Sowing Seeds — Job: When we stumble
Published 1:53 pm Thursday, November 10, 2022
For a children’s message, I wanted to illustrate Job from the Bible losing his family and his possessions. I said, “At any time, your calm and reasonable life can be disrupted. We stumble and fall!” So, to make my point, I deliberately stumbled down the steps fully intending to catch myself. Somehow, I lost my balance in the act of falling and hit the floor hard. In my enthusiasm to make a point, I nearly ruined the service and one of my knees in the process.
To make matters worse, the ushers in the back peeked in when they heard the noise. They saw me laying on the floor, calmly closed the doors and said: “It’s just Larry, acting up again.”
Despite my idiotic flair for the dramatic, stumbling is an unfortunate element of life. At any time:
• The doctor asks to see you in her office to discuss a recent biopsy.
• Your employer schedules an appointment. There are rumors of layoffs.
• Your spouse confesses he/she is unfaithful and wants out of the marriage.
• A sleepy driver runs a stop sign directly in front of you.
• Recovering from the pandemic has been full of stumbles.
Caught in the middle of all this, it is tempting to panic: What do I do? How could this happen? What went wrong? Your world becomes a blur as you spin out of control. The pavement underneath your feet that seemed so firm and sure moments ago has unexpectedly shifted and you find yourself falling hard.
The best Biblical example of stumbling and the damage wrought is the story of Job, a prosperous farmer living in the land of Uz. Job is described as “the finest man in all the earth – a man of complete integrity.” (Job 1:8) But before you can say “stumble,” Job through no fault of his own loses his possessions, his family and even his health until he is left sitting on an ash heap scraping his itching, boil-covered skin with a broken piece of pottery.
Job cries out to God proclaiming his innocence while his so-called friends begin to offer possible explanations:
• Maybe, you did something wrong?
• Could it be your children’s fault?
• Somebody must have done something wrong!
• You are simply being disciplined.
• Don’t be angry with God!
• Shut up; you have no right to complain.
Whoa! With friends like this, who needs… friends.
But don’t be smug. Job’s friends represent our own well-meaning response when people around us suddenly find themselves stumbling. Instead of compassion, you offer cheap explanations. Instead of help, I offer pastoral criticism. Instead of empathy we offer slanderous gossip. Meanwhile Job, confused and even angry at times continues crying out to almighty God…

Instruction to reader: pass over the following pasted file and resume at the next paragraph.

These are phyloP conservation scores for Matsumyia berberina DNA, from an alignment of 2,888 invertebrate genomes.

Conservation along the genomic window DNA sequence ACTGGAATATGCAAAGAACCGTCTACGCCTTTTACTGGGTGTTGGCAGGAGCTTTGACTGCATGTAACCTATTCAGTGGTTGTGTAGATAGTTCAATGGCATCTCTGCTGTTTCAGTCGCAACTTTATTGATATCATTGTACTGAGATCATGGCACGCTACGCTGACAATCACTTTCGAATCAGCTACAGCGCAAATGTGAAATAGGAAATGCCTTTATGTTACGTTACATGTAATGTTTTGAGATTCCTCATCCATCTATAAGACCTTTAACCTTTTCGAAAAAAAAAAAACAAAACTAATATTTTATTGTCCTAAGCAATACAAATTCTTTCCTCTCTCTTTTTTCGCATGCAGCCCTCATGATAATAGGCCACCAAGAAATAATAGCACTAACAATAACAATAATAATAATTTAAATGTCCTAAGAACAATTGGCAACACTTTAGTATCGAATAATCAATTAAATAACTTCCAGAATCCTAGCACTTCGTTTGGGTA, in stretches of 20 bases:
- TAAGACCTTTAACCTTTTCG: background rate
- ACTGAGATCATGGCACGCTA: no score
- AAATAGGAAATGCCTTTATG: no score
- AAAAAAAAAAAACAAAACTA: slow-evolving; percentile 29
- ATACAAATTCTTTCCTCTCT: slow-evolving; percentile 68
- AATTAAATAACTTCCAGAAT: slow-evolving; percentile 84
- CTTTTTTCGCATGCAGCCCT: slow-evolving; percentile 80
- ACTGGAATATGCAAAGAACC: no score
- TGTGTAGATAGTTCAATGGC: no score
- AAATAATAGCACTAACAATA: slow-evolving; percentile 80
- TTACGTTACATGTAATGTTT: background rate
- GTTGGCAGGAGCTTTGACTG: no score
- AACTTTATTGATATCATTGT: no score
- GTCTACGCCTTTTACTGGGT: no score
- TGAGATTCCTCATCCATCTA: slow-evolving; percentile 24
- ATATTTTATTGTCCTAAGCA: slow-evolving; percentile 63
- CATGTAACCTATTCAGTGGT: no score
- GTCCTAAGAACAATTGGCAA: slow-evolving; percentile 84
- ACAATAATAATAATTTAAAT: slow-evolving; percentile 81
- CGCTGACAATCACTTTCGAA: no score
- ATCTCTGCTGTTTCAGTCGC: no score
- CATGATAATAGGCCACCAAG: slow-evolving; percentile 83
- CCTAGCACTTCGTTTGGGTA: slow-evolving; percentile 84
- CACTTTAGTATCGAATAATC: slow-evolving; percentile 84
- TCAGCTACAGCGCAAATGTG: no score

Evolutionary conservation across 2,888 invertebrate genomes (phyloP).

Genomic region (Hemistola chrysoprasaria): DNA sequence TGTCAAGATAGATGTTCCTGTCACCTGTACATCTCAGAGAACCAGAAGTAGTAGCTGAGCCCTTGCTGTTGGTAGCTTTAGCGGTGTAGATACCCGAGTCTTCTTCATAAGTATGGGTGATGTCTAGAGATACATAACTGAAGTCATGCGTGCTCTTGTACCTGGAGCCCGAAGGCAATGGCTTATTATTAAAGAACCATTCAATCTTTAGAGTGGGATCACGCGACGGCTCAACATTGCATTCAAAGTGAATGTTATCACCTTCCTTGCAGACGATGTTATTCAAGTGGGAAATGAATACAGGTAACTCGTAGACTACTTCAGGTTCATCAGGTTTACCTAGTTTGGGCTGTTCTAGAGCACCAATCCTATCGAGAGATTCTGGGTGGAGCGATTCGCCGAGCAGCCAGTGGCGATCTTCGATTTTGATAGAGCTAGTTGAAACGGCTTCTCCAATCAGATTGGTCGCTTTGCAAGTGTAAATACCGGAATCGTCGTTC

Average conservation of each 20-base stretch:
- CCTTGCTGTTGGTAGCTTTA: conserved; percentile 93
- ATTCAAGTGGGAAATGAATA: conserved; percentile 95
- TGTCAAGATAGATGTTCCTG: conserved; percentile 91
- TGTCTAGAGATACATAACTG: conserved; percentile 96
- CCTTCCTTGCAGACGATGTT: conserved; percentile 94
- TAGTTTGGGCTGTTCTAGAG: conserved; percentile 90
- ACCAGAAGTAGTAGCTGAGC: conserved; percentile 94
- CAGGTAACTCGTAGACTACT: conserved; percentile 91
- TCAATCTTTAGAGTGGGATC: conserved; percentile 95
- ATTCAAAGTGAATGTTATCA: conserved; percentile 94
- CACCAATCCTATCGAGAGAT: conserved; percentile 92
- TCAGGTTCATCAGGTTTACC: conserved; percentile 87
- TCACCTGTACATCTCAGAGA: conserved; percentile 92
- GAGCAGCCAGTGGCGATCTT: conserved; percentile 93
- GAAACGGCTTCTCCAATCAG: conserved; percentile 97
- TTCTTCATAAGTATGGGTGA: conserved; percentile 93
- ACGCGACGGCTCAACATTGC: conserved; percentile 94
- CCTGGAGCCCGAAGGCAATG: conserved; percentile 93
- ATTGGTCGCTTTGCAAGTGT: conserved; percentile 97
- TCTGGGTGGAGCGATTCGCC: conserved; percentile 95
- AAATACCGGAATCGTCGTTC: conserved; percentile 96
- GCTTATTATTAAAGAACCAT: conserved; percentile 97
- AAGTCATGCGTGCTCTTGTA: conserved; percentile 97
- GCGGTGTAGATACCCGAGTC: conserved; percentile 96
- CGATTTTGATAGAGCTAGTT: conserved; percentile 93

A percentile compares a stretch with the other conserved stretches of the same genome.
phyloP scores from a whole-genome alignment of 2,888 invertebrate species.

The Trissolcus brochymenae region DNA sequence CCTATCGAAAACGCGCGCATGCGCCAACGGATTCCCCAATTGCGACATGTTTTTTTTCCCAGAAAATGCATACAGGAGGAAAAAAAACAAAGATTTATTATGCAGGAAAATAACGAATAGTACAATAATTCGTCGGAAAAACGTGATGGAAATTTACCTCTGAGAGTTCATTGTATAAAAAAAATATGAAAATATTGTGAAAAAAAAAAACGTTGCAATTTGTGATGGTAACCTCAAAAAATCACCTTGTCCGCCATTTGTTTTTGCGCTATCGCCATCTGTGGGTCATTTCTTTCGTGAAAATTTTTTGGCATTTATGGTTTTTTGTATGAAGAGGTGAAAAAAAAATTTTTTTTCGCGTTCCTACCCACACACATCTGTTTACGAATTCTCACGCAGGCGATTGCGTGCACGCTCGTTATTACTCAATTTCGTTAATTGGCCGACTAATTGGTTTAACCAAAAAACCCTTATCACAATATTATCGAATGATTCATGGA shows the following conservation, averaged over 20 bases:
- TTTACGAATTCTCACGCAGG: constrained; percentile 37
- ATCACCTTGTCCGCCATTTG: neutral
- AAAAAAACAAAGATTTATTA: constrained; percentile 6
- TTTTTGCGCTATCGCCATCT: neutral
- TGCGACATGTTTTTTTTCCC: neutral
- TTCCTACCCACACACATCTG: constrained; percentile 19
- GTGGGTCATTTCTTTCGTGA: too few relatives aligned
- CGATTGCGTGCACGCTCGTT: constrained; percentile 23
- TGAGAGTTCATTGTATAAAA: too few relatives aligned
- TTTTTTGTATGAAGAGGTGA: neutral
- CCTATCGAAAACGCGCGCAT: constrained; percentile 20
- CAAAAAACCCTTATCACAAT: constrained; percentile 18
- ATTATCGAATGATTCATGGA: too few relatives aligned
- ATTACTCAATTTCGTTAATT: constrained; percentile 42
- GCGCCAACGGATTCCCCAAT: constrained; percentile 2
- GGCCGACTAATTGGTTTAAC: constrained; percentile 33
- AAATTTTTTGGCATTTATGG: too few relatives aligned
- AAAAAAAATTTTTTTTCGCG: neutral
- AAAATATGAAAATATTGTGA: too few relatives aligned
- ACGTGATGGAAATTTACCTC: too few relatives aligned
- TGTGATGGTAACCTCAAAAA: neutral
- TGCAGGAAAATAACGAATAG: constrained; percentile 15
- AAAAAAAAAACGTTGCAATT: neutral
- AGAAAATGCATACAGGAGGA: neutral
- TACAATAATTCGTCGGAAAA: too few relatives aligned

Job cries out: “If only someone would listen to me! I will sign my name to my defense. Let the Almighty answer me. Let my accuser write out the charges against me. I would face the accusation proudly. I would wear it like a crown.” – Job 31:35-36
Just when you think all is lost: “The Lord answers Job from the whirlwind.”
“Brace yourself because I have some questions for you. Where were you when I laid the foundation of the earth? Who defined the boundaries of the sea? Have you ever commanded the morning to appear? Where does the light come from? Can you hold back the movements of the stars?” (Parts of Job 38)
This sounds impressive, but as I read this, I have more questions than answers. Job was asking, where were you when I was suffering? God says, “where were you when I created the earth?” What? “What kind of answer is that?”
It may be the best answer of all because Job comprehends who God really is. “I know you can do anything, and I was talking about things I did not understand, things too wonderful for me. I take back everything I said.” (42:2-3)
Wait a minute. What did Job suddenly understand?
Now may be the time to look back on a mysterious conversation at the beginning of Job between God and Satan. God holds up Job as a shining example but Satan replies: “Yes, Job fears God, but not without good reason! You have always protected him from harm but take away everything he has, and he will surely curse you to your face!” (1:9-11)
All the forces of good and evil are carefully watching Job! How would he respond to catastrophe? We see him cry for mercy, beg for answers and screams from the pain but when God finally appears? What will Job do then? We would expect him to continue to curse and complain.
But instead, Job chooses to trust and because of his courage and his faith all of heaven celebrates as evil is defeated.
As we endure suffering and pain, we have the power to choose our attitude. We can go back to the way we were, or we can trust God to provide and lead us on the right path.
Studying Job fortifies your faith and strengthens your resolve. This attitude is part trust and part perseverance, which can withstand the worst tragedies life can throw at you. Sudden storms will appear out of nowhere. You will stumble from time to time. The question is: “How will you respond? What attitude will you choose?”
All of heaven and hell is watching!
Rev. Larry E. Davies can be reached at firstname.lastname@example.org.